The discussion on what is fair and just has to do with choice. It is unfair and unjust to place an individual in a situation where he or she has no choice. A system or structure can be denounced as unfair and unjust if it takes away people’s choices. This has to do with the hopelessness of not being able to choose one’s own path, and the utter devastation and hopelessness of dependence. Without having a choice, we are not and cannot be responsible for our actions – responsibility (even the morality of it) requires choice.

In other words, to have “no choice” implies dependence and subjection. It means victimhood to something more powerful. This is why a system is unfair or unjust if it does not offer choices but removes alternatives. Likewise, a relation between any two individuals is unfair, unjust, and becomes a “power relation” whenever one party leaves the other “no choice.” Choice therefore, at least from the perspective of inter-personal relations, has to do with power, with freedom, and with responsibility – it has to do with what it means to be human.

This is sufficient reason to be appalled by a situation where someone in desperation did something that he or she otherwise would not have. Because they had “no choice,” we tend to not denounce the action but the situation. Simply put, because they had “no choice” they were not to blame – the reason they had no choice is to blame. And whenever we can put a face on this reason, we have a perpetrator. Whenever we cannot put a face on it, but it is effectuated by human actions, we denounce the structure as unfair and unjust – and oppressive.

To say that one has “no choice” is therefore a very strong moral statement, which means one is free from responsibility of one’s actions. Also, one almost automatically receives empathy of others. Whether we recognize this explicitly or not, we all identify with the victim of unfair behavior and unfair behavior can often (consequentially) be identified after the fact by observing a situation of inequality where (at least) one party had “no choice.”

This is why the argument about power is so forceful, and equally the reason why it is used so often in political discourse. But the latter also means that it is ever expanded in use and applicability in order to fit specific political aims. The progressive movement is an example of how such an expanded use has become core to both their rhetoric and their beliefs. It has also become commonplace in how people use the term more generally. But let’s look closer at what it means, because it has important economic implications.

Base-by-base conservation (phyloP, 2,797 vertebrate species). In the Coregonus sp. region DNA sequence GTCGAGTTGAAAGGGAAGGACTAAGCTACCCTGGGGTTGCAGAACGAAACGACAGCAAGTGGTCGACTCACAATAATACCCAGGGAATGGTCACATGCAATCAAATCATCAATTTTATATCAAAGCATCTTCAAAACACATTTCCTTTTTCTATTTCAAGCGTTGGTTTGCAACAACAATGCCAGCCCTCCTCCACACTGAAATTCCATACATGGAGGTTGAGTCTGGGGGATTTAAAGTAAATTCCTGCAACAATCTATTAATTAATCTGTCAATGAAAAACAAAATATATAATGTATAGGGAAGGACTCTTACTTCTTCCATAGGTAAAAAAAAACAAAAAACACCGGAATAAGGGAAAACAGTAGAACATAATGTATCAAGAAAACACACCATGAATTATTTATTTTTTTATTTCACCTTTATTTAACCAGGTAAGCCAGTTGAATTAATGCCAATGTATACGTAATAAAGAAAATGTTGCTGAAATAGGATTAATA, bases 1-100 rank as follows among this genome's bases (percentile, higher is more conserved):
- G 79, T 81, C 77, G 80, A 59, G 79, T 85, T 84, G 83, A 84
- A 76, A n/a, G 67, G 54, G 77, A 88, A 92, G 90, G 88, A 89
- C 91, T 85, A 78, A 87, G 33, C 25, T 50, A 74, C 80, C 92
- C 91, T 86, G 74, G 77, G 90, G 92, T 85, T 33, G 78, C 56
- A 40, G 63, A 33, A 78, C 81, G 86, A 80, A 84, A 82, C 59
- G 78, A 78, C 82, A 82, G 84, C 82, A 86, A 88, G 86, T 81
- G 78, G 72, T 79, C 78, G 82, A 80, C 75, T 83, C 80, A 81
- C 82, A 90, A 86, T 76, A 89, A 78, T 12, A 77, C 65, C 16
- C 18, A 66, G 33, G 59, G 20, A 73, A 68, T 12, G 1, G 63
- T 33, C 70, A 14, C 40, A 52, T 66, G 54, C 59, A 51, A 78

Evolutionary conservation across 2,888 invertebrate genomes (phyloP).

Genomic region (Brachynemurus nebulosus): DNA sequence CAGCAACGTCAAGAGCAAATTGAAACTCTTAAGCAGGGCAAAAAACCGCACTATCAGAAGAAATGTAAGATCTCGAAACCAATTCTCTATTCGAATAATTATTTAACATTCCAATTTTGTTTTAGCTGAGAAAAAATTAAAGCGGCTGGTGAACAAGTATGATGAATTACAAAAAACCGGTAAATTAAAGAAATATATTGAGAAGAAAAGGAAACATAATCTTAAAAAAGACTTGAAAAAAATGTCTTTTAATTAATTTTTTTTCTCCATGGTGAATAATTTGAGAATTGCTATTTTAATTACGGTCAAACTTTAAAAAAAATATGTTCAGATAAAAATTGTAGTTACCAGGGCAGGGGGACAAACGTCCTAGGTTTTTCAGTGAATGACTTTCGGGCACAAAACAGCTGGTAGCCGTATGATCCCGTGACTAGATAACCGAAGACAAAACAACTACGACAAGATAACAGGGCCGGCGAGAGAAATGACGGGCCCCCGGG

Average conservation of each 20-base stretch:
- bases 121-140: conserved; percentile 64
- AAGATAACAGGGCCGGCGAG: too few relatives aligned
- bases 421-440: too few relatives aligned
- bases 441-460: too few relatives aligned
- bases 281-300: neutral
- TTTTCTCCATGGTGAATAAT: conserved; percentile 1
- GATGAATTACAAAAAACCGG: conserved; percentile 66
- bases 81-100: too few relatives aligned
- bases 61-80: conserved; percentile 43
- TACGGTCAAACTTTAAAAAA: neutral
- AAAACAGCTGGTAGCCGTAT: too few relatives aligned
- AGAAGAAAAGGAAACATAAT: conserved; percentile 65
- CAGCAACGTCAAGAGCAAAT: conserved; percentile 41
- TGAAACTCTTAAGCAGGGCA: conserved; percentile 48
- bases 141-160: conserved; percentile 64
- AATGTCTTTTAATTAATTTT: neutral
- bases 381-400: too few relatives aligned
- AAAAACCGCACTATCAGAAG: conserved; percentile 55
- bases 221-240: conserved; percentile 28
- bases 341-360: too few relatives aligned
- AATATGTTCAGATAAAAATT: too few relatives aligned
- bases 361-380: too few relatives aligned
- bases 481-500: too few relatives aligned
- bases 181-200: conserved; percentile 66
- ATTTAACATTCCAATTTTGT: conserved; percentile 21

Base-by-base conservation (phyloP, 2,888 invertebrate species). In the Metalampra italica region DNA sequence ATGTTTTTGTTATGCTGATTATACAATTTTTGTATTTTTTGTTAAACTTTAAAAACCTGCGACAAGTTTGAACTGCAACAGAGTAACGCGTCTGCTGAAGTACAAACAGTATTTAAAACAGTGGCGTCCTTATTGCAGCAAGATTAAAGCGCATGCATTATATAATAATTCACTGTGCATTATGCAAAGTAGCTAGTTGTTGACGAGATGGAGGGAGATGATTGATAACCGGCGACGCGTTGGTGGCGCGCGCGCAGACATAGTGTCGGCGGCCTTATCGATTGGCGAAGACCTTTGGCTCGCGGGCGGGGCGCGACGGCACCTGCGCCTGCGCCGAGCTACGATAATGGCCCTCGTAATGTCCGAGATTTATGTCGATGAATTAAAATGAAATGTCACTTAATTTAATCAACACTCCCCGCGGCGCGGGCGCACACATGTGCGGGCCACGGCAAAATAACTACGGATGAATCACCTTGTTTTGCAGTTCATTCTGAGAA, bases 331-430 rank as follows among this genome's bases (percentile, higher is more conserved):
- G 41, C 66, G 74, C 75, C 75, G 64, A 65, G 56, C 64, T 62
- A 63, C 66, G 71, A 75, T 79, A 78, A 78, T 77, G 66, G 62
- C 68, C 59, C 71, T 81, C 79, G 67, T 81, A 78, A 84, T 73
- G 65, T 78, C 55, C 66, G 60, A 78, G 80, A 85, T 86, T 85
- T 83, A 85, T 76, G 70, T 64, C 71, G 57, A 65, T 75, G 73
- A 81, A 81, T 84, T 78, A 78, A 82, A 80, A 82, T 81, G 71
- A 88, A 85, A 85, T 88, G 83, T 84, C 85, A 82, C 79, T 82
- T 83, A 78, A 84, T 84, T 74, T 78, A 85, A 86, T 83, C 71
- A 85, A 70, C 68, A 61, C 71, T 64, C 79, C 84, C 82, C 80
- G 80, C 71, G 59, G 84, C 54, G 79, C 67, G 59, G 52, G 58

The literal meaning of “no choice” means there are no alternatives but one: the only thing you can do is exactly this. Obviously, this is hardly ever the case – there is almost always a choice. With any possible course of action, there is also the alternative of non-action. So it is impossible to consider a situation in which there is literally “no choice.” This, then, cannot be the meaning of the words; there must be another meaning, which makes it seem like there was very little choice. Choosing between eating or not eating (that is, starvation) is no real choice.

That is in fact what we usually mean with “no choice” – there are not real alternatives. One of the alternative courses of action (often non-action) is so unattractive that it is considered no real choice by many or all (it is therefore assumed “objectively” no choice). So a very hungry, skinny, and otherwise starving man isn’t choosing to eat when there is food available – eating is necessary for survival, so assuming this value (survival) there is no real choice. We do not choose not to survive except for under very particular circumstances.

Under very extreme circumstances, therefore, we have “no choice” simply because there are only a couple of alternatives and only one, on the face of it, is at all valuable. For the starving man, not eating is “not a choice” simply because it comes at such a large cost that choosing anything but that option is a no-brainer. In other words, choosing between eating or not is not choosing. The starving man faces such a high cost that any cost of attaining a meal seems “worth it.”

So it may be the case that this man steals, and while we do not condone stealing we can understand why he did it. We may even say that the situation demanded it or that his hand was “forced” (figuratively) since he had “no choice.”

Of course, it is not literally true. He still had a choice. Actually, he probably had many – but only one was viable. Only eating, since this man was starving, destitute, and whatnot, was a possible course of action. We all recognize this fact.

Then along comes another man, who has food. This is where things get ugly, because suddenly many interpret the situation as one of “power.” One man is starving, the other has food (and, it is assumed, is not starving, even if the food on hand is given up). Consequently the latter can demand a very high price for his food. Why? Because the starving man is willing to pay a very high price for it, simply because not getting it means (likely) death. We intuitively see this situation as unfair, unjust, and exploitative.